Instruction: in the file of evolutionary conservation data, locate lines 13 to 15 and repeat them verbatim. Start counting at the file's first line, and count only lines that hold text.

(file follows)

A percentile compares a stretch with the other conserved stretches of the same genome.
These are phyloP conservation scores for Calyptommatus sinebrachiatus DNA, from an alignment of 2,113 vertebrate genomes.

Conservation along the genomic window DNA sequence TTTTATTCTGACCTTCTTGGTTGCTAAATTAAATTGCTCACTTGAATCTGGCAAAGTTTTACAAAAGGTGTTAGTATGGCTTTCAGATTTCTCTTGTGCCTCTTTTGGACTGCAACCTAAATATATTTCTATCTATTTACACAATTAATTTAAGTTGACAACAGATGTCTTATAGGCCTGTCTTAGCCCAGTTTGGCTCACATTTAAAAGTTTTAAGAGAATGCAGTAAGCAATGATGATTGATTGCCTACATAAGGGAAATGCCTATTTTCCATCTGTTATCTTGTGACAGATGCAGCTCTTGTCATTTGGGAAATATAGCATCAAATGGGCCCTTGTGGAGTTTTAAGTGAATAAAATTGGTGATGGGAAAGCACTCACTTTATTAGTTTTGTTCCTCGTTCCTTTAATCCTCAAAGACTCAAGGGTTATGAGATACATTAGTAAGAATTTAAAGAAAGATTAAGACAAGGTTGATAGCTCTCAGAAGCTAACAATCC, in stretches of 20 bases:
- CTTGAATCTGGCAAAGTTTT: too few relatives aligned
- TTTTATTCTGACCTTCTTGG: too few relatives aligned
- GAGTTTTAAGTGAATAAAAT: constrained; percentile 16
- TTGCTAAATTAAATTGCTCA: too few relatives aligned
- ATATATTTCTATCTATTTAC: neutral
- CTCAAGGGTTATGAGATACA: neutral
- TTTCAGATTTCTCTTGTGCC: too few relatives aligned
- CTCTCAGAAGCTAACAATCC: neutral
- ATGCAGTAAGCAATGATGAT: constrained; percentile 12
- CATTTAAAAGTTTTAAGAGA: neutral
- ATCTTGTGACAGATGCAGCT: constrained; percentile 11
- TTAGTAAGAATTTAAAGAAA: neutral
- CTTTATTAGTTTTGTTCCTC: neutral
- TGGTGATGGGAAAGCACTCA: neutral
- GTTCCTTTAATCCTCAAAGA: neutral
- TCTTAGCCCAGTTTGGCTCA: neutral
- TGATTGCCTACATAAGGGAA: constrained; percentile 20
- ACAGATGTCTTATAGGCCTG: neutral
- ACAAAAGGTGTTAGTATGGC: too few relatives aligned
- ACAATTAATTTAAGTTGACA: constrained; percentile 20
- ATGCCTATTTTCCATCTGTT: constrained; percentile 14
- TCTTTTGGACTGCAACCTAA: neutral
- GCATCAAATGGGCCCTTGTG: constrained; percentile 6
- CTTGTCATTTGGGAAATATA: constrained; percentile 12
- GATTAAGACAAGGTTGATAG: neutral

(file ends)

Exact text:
- CATTTAAAAGTTTTAAGAGA: neutral
- ATCTTGTGACAGATGCAGCT: constrained; percentile 11
- TTAGTAAGAATTTAAAGAAA: neutral